Interestingly, if we think of prana as a building block for every other atom, molecule, or particle in the universe, yogis may well have solved the largest problem in theoretical physics today, thousands of years ago! The current quest in theoretical physics is to develop a theory that accounts for both large events (gravity and general relativity) and small events (quantum theory) – a grand universal theory. The present system is composed of two separate theories, Einstein’s general relativity (which breaks down when things get really really small), and Richard Feynman’s quantum theory (which works perfectly on the very small things but break down when anything gets as big as an atom – which is still pretty small). Without going into detail on these two theories, the current most popular idea to combine them is string theory. This is the idea that every particle in the entire known cosmos is made up of tiny strings that vibrate on different planes, to create everything. Granted, there are some problems with the theory and it is completely untestable, but the math is good. What makes it interesting is that vibrating energetic strings that are responsible for everything in the entire universe sounds remarkably like prana. Perhaps prana is can be described as tiny vibrating strings that, when put together appropriately, create everything: matter, energy, and force. Another explanation is that prana is the vibration alone, acting on tiny bits of matter – the vibration being responsible for the “music” of the universe. String theory is compatible with the idea of multiple universes and a much bigger picture of existence than we could possibly imagine. The idea of something out there, beyond our present universe is extremely compatible with Atman, and Hindu and yogic philosophies. Prana is thought to be the basic building block of everything, as are strings. Who is to say that they are not the same thing?
Why Learn to Control Prana?
Other than energy, why do we want prana? First, spare electrons are required to neutralize free radicals. Free radicals are molecules in the body that have a spare electron in the outer molecular shell, and they are theorized to be involved in damaging cell membranes causing a decrease in cellular activity and cell death. This is theorized to be an important component in the development of cancer cells, and in many damaging aging processes like organ failure and heart disease (as well as not-so-damaging aging processes, like skin wrinkles). Free radicals attack stable cells, stealing an electron from them. Then the attacked cell becomes the next free radical. Anti-oxidants (like Vitamin C and Vitamin E) neutralize free radicals by donating a spare electron to the radical and halting the chain reaction of electron-stealing. The anti-oxidant does NOT become a free radical because these molecules are stable in either state (with or without the extra electron). That is what makes them special. The yogic theory is that prana also acts as an anti-oxidant. It can be absorbed out of the air (or from water and food, for that matter) in the form of electrons and the basic negative charges swoop in and join a free radical, neutralizing the harmful cell by becoming part of it and creating a normal, stable molecule. One research study including 60 patients with coronary artery disease showed that practicing yogic breathing techniques (bhastrika, kapalabhati, anulom-vilom, Bhya, and Brahmari) increased the activity of anti-oxidant enzymes and helped to prevent cellular damage in patients.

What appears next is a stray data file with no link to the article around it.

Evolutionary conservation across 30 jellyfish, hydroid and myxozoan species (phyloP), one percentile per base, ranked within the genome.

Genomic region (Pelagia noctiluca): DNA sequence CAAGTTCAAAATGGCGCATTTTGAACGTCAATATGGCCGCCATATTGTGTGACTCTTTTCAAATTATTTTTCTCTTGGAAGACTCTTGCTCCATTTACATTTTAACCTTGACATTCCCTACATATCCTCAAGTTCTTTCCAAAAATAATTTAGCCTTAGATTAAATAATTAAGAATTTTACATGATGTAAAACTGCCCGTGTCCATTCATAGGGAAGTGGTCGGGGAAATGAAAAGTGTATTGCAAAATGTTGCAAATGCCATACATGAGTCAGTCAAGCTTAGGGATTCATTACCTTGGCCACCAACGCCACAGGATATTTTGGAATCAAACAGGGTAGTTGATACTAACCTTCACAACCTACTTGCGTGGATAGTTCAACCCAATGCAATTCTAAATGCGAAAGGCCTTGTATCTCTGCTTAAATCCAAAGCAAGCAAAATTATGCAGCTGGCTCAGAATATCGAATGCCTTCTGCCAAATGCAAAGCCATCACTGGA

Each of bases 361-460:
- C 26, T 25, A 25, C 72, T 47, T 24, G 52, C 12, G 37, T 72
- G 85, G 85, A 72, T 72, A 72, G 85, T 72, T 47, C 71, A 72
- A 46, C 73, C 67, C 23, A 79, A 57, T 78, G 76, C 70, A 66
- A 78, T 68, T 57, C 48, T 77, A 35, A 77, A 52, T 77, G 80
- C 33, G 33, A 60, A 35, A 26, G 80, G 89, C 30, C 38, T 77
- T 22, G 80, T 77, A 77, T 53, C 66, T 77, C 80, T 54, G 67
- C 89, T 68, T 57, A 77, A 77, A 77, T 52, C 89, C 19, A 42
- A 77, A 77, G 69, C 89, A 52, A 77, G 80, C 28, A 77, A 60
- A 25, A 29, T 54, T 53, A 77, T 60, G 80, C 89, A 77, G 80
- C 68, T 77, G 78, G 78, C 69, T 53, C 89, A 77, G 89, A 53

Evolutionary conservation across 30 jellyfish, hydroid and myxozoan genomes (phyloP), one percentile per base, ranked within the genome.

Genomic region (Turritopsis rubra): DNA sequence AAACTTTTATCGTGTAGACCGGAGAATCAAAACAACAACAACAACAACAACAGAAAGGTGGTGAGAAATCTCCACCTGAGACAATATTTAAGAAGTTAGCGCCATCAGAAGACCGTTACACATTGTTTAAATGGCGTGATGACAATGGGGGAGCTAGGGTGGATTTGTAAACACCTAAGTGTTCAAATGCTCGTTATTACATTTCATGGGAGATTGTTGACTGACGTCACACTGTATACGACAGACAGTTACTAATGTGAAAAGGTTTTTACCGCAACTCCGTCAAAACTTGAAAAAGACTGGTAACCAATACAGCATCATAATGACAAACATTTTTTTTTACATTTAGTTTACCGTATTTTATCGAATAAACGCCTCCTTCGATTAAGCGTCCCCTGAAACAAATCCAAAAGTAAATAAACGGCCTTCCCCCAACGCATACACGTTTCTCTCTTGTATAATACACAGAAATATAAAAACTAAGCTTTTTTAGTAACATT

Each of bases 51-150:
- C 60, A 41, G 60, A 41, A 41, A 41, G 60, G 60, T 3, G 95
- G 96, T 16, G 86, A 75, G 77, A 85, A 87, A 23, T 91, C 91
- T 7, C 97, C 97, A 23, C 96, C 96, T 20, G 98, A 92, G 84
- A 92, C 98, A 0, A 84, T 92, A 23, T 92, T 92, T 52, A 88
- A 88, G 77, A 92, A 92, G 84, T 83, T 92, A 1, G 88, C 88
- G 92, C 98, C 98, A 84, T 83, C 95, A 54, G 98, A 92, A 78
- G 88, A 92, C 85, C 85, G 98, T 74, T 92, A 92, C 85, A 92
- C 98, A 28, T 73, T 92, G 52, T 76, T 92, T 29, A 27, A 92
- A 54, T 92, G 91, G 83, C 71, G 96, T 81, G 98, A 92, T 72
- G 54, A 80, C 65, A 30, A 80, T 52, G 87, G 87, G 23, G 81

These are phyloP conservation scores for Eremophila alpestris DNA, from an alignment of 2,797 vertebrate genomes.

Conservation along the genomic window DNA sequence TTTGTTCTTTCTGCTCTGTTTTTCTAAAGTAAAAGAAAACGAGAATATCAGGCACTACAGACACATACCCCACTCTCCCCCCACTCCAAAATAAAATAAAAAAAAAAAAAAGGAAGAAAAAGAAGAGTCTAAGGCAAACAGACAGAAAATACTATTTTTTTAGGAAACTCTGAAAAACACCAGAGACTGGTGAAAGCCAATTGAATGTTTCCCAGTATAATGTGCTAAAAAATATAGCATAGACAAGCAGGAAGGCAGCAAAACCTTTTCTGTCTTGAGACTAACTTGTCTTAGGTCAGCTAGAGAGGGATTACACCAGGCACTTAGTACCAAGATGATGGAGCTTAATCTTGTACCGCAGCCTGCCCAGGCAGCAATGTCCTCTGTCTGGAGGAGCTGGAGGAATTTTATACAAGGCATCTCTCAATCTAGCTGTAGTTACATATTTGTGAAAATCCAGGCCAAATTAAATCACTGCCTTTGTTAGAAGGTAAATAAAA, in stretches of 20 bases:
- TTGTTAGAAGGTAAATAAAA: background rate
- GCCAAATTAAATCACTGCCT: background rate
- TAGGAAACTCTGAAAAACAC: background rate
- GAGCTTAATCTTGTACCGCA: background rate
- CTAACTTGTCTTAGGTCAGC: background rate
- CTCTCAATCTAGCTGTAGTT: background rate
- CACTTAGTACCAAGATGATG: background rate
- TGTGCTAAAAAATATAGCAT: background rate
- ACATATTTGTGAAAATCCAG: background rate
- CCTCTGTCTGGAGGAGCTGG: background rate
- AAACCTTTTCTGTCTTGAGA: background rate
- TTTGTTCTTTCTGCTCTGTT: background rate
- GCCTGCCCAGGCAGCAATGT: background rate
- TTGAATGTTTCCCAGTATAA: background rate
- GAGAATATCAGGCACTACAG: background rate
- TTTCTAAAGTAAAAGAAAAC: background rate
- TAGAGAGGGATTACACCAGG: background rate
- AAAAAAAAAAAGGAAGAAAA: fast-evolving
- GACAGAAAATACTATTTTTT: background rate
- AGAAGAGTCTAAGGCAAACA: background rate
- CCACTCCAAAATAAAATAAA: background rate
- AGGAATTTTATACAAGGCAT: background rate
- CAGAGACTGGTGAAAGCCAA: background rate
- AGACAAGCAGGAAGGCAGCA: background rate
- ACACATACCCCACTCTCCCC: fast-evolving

Prana depletion can cause sickness, anxiety, depression, and a great deal of other ailments. Spending your days in artificial light, drinking coffee and alcohol, smoking, eating highly processed or unhealthy foods, and spending time with negative people or with people who zap your energy (we all know people like this!) are sure-fire ways to deplete your pranic stores. Prana is always lost faster than it is gained, which is why we all eventually die. The goal of yoga is not to avoid death (at least, this is certainly not my goal!) but I do want to be healthy and happy. Cultivating prana is the best way to do this. According to Swami Sitaramananda, prana can be cultivated from all of the elements. To cultivate prana from the earth, we walk barefoot in the grass. To cultivate prana from water, we drink water, or swim in the ocean. To cultivate prana from fire, we spend a day in the sun, we eat food that grew in the sun, or we sit by a fire on a cool summer night. The cultivate prana from air, we breathe! Air is the richest source of prana and most of us ignore it all day long. Take a deep breathe in and slowly exhale. I bet you feel better already. Is it any wonder that the acquisition of prana makes us happier and healthier? I felt lighter just writing this paragraph – imagine how I would feel if I actually went out and walked barefoot on the grass?
With that, perhaps the idea of prana is a little easier to grasp. It is not just an idea or a word that we can easily define but barely understand. It is, pretty much, everything. That good feeling we get when we sit on our lawn and suntan, or we go for a run on the breakwater – that is prana. So why do we want or need to cultivate it? Why on earth wouldn’t we??